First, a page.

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Turning Right on Sesame Street

There’s a lot in the news lately other than the latest federal budget proposals, and of course there’s plenty further news within that proposed $3.6 trillion of spending that’s currently up for debate, but somehow the relatively mere pittance of $454 million per annum for the Corporation for Public Broadcasting is once again getting column inches and air time. President Donald Trump wants to end the spending altogether, the relatively small but inordinately influential fans of public broadcasting are screaming foul, and it all seems slightly familiar yet somehow different.
Suspicious sorts of conservatives such as ourselves have been leery of government-subsidized media from the get-go back in the Great Society days of the ’60s, we’ve always wondered why the equally paranoid liberals didn’t share our concerns about it, and nothing that has happened since had changed our views on the matter. The arguments against allowing the government to pay for air time are all the more compelling in the age of Trump, as far as our suspicious conservative souls are concerned, and for the life of us we can’t understand why any liberal isn’t at long last seeing the light.
We’re old enough that our first exposure to educational programming for the kiddies was back in the days of the ad-supported Captain Kangaroo, though, and we understand that the subsequent generations that grew up learning the alphabet and other lessons from the Public Broadcasting System’s “Sesame Street” clearly have a different perspective. Our liberal friends of all ages also prefer the classical music and pretentious jazz and those soothing voices and sensitively wrought opinions of National Public Radio to the shrilly shrieked vitriol on the right wing radio talk shows with all the ads for gold sellers and survival food and promised relief from the Internal Revenue Service, and lately we can’t argue much with the preference, even if we’re sticking to old garage rock cassette tapes and the old folks’ AM station with the Frank Sinatra and Peggy Lee tunes during our drives around town. There’s also no denying that a mere $454 million is too small a fraction of a $36 trillion budget for us to bother try to calculate, and that somewhere along the line “Sesame Street” might have taught some poor kids the alphabet and that sometimes classical music is the perfect thing for a drive around town, and we don’t doubt that Trump might just be settling a longstanding score with “Sesame Street,” which has apparently been taunting him since he was a minor New York tabloid celebrity, but we’re still comfortable with the draconian budget cut.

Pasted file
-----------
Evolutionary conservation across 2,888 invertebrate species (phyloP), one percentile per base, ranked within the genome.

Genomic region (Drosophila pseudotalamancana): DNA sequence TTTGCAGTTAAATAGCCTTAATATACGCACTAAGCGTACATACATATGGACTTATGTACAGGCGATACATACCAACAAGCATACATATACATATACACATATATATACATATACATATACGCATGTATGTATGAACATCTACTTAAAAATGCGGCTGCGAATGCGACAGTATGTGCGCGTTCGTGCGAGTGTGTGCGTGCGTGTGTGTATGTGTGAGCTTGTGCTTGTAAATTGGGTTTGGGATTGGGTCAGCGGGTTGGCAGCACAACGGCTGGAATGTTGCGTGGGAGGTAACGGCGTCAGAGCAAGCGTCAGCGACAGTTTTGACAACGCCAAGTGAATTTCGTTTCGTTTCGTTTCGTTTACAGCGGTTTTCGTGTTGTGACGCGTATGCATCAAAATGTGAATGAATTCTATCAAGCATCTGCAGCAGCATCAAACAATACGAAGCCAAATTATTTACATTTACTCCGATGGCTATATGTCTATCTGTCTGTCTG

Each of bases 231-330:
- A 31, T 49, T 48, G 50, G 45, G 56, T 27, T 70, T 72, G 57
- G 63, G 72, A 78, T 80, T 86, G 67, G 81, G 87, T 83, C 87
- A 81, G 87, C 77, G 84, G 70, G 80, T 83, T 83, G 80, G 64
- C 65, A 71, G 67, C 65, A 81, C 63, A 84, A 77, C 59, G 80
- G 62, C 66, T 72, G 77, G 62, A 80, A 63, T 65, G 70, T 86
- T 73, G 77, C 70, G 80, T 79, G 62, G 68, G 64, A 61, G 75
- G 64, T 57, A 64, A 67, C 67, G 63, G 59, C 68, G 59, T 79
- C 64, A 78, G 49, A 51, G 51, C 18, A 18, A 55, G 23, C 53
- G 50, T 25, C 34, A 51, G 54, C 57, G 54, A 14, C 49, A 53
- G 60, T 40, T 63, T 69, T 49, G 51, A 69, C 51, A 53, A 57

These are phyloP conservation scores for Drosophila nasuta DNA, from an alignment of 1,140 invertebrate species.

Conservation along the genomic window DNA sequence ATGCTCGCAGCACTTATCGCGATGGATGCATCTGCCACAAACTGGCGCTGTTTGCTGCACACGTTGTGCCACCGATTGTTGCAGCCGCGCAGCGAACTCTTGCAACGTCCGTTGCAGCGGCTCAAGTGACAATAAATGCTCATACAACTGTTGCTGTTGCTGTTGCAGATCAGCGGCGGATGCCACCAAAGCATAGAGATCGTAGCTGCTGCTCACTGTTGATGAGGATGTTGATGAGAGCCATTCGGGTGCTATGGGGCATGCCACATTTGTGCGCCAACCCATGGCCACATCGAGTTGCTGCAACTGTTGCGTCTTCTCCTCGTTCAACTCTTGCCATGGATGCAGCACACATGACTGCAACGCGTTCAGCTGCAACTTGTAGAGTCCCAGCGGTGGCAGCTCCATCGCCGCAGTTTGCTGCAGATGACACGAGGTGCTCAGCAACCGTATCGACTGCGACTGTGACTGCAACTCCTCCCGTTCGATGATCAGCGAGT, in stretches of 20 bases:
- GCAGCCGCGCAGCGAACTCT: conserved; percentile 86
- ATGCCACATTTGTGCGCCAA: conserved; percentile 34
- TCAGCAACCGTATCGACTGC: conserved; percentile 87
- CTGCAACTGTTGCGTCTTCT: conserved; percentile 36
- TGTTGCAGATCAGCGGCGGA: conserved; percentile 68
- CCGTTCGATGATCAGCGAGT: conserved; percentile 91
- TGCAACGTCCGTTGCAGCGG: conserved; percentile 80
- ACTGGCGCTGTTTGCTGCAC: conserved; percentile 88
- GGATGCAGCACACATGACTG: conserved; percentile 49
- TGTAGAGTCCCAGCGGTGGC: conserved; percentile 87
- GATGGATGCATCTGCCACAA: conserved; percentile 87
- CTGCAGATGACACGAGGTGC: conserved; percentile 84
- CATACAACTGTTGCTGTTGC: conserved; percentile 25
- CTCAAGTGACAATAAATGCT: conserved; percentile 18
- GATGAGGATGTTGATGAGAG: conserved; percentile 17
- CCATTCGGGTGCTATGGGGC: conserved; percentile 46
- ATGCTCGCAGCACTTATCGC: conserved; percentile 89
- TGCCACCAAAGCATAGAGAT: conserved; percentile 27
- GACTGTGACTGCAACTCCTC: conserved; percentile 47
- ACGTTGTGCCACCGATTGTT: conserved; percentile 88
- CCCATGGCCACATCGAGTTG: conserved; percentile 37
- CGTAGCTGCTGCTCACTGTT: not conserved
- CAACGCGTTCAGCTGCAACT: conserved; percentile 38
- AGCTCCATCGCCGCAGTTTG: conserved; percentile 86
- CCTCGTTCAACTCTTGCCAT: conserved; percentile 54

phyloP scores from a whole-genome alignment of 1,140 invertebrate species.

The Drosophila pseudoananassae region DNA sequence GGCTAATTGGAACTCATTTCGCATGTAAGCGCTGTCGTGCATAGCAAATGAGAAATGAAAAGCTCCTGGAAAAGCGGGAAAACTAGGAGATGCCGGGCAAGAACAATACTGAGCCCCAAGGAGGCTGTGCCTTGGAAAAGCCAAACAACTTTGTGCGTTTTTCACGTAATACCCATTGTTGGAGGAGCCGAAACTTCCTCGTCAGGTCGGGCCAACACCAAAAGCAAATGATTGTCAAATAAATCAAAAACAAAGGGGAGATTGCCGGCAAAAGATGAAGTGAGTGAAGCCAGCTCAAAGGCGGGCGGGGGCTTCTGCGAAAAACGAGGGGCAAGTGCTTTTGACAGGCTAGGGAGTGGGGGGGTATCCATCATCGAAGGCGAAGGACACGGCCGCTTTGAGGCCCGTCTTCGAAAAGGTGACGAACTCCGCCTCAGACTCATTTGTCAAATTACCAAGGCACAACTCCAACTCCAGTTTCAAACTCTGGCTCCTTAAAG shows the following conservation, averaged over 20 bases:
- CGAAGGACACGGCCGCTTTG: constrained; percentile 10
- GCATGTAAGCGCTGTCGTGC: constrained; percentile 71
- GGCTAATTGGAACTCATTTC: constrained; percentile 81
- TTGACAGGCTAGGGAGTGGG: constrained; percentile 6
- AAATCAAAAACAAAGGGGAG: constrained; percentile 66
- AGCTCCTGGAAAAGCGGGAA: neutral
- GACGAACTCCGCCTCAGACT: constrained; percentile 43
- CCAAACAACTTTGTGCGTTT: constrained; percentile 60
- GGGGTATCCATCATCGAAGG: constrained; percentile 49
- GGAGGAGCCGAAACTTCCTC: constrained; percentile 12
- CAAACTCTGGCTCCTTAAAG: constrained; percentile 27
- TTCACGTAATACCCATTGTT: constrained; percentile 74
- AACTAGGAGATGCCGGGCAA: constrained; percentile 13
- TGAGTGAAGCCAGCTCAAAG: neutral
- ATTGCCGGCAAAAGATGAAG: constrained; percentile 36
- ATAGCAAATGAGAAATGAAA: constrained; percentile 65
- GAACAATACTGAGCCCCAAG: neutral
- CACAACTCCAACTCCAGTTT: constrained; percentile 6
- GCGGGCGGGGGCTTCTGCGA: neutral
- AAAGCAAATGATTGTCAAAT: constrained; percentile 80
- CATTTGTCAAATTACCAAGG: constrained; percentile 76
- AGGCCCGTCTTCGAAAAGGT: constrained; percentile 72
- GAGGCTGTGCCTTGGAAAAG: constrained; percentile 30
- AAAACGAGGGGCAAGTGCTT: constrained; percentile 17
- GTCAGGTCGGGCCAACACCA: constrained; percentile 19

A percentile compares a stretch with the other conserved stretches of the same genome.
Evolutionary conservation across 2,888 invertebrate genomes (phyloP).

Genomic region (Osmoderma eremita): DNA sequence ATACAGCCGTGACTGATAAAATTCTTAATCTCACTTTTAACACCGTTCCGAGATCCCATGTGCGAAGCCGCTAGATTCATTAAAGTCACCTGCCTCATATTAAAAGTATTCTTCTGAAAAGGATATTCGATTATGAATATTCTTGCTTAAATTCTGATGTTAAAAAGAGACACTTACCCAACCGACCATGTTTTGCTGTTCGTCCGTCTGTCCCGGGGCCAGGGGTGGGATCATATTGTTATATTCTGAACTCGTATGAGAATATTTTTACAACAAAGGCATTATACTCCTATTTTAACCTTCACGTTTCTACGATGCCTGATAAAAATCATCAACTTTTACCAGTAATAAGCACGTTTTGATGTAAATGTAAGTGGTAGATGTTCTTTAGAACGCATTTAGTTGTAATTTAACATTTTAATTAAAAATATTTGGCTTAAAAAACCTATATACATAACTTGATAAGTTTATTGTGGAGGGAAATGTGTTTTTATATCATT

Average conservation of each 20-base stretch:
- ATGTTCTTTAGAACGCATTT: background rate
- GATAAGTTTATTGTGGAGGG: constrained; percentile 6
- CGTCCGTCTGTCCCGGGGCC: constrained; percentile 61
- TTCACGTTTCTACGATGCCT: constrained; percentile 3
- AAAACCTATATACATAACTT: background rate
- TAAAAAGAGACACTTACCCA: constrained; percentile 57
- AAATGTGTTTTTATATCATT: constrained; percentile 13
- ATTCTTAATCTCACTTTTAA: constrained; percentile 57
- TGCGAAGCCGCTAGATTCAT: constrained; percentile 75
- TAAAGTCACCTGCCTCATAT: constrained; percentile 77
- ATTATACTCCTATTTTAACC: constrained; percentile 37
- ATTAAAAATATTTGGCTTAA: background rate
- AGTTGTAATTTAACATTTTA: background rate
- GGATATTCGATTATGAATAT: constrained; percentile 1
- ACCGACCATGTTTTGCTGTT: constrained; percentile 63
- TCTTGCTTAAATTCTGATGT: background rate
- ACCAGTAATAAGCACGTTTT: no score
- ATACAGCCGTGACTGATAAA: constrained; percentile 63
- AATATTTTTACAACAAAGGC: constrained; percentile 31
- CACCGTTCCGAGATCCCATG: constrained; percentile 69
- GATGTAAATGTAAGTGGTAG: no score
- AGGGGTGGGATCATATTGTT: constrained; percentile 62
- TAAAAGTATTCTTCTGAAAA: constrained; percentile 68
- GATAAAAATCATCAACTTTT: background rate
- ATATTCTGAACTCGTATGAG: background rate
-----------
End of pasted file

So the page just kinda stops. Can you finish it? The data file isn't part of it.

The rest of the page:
All the old arguments still apply, though, especially around here. Public broadcasting was touted as a subsidy to those poor folks who couldn’t afford the high-priced high-brow fare on cable, but our rabbit ears don’t get the local PBS affiliate and nobody we know all over this town can get it, and although the NPR affiliate at the local college station comes through loud and clear it doesn’t seem to be seeking out a low-income audience. Even such low-lifes as ourselves occasionally enjoy the classical music offerings that admittedly can’t be found elsewhere, but we’d happily endure the infrequent ad for contingency fee lawyers to those interminable fund-raising drives and all that Peter, Paul and Mary music. Free market purists assume there will always be a commercial market for sensitively wrought opinions broadcast in soothing voices, especially in the age of Trump, and given that the “Sesame Street” brand and all its toys and bed sheets and coloring books probably out-earns the Trump brand our liberal friends have nothing to free from a true laissez-faire media.
Back in the pre-cable days the local PBS affiliate used to come through to our suburban house with episodes of “Monty Python’s Flying Circus,” which we are still grateful for, and our friends affluent to still have cable talk of some good high-brow shows on PBS, but we’re not sure it warrants even a mere $454 million dollars. Getting the budget into a sustainable range will require some tinkering with the popular entitlement programs of Social Security and Medicare and Medicaid, which the liberals who love public broadcasting all consider sacrosanct and even Trump doesn’t dare to touch, so we’ll not worry much about this particular line item no matter how it turns out.

— Bud Norman